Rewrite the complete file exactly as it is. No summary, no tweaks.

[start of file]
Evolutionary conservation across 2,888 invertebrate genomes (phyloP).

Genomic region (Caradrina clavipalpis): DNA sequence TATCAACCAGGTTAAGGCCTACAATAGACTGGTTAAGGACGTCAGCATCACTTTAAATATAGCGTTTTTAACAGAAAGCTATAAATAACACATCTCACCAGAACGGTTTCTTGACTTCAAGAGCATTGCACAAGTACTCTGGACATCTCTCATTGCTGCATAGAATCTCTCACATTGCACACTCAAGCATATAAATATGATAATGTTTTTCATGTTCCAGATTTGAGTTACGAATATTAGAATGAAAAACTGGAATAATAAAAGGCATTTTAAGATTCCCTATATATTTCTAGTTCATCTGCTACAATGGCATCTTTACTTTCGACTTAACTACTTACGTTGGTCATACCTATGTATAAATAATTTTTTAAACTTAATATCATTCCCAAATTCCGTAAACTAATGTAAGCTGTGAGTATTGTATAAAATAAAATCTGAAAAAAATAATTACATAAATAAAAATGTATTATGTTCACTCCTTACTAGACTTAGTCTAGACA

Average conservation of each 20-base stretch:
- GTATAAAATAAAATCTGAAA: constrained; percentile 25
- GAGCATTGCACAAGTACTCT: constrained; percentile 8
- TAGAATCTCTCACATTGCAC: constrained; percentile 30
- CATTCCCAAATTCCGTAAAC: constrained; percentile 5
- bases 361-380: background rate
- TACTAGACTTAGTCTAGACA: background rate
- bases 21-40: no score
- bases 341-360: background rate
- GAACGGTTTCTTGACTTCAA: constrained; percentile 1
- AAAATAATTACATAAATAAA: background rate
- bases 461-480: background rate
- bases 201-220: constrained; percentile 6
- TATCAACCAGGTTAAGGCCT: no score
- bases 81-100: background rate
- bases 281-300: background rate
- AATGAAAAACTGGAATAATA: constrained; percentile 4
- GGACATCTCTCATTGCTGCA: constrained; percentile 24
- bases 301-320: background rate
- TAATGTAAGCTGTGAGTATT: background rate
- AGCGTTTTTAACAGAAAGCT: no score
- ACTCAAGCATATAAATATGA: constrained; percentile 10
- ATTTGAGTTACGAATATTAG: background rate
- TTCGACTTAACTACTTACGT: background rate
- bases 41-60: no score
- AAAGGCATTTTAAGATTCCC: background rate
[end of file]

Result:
Evolutionary conservation across 2,888 invertebrate genomes (phyloP).

Genomic region (Caradrina clavipalpis): DNA sequence TATCAACCAGGTTAAGGCCTACAATAGACTGGTTAAGGACGTCAGCATCACTTTAAATATAGCGTTTTTAACAGAAAGCTATAAATAACACATCTCACCAGAACGGTTTCTTGACTTCAAGAGCATTGCACAAGTACTCTGGACATCTCTCATTGCTGCATAGAATCTCTCACATTGCACACTCAAGCATATAAATATGATAATGTTTTTCATGTTCCAGATTTGAGTTACGAATATTAGAATGAAAAACTGGAATAATAAAAGGCATTTTAAGATTCCCTATATATTTCTAGTTCATCTGCTACAATGGCATCTTTACTTTCGACTTAACTACTTACGTTGGTCATACCTATGTATAAATAATTTTTTAAACTTAATATCATTCCCAAATTCCGTAAACTAATGTAAGCTGTGAGTATTGTATAAAATAAAATCTGAAAAAAATAATTACATAAATAAAAATGTATTATGTTCACTCCTTACTAGACTTAGTCTAGACA

Average conservation of each 20-base stretch:
- GTATAAAATAAAATCTGAAA: constrained; percentile 25
- GAGCATTGCACAAGTACTCT: constrained; percentile 8
- TAGAATCTCTCACATTGCAC: constrained; percentile 30
- CATTCCCAAATTCCGTAAAC: constrained; percentile 5
- bases 361-380: background rate
- TACTAGACTTAGTCTAGACA: background rate
- bases 21-40: no score
- bases 341-360: background rate
- GAACGGTTTCTTGACTTCAA: constrained; percentile 1
- AAAATAATTACATAAATAAA: background rate
- bases 461-480: background rate
- bases 201-220: constrained; percentile 6
- TATCAACCAGGTTAAGGCCT: no score
- bases 81-100: background rate
- bases 281-300: background rate
- AATGAAAAACTGGAATAATA: constrained; percentile 4
- GGACATCTCTCATTGCTGCA: constrained; percentile 24
- bases 301-320: background rate
- TAATGTAAGCTGTGAGTATT: background rate
- AGCGTTTTTAACAGAAAGCT: no score
- ACTCAAGCATATAAATATGA: constrained; percentile 10
- ATTTGAGTTACGAATATTAG: background rate
- TTCGACTTAACTACTTACGT: background rate
- bases 41-60: no score
- AAAGGCATTTTAAGATTCCC: background rate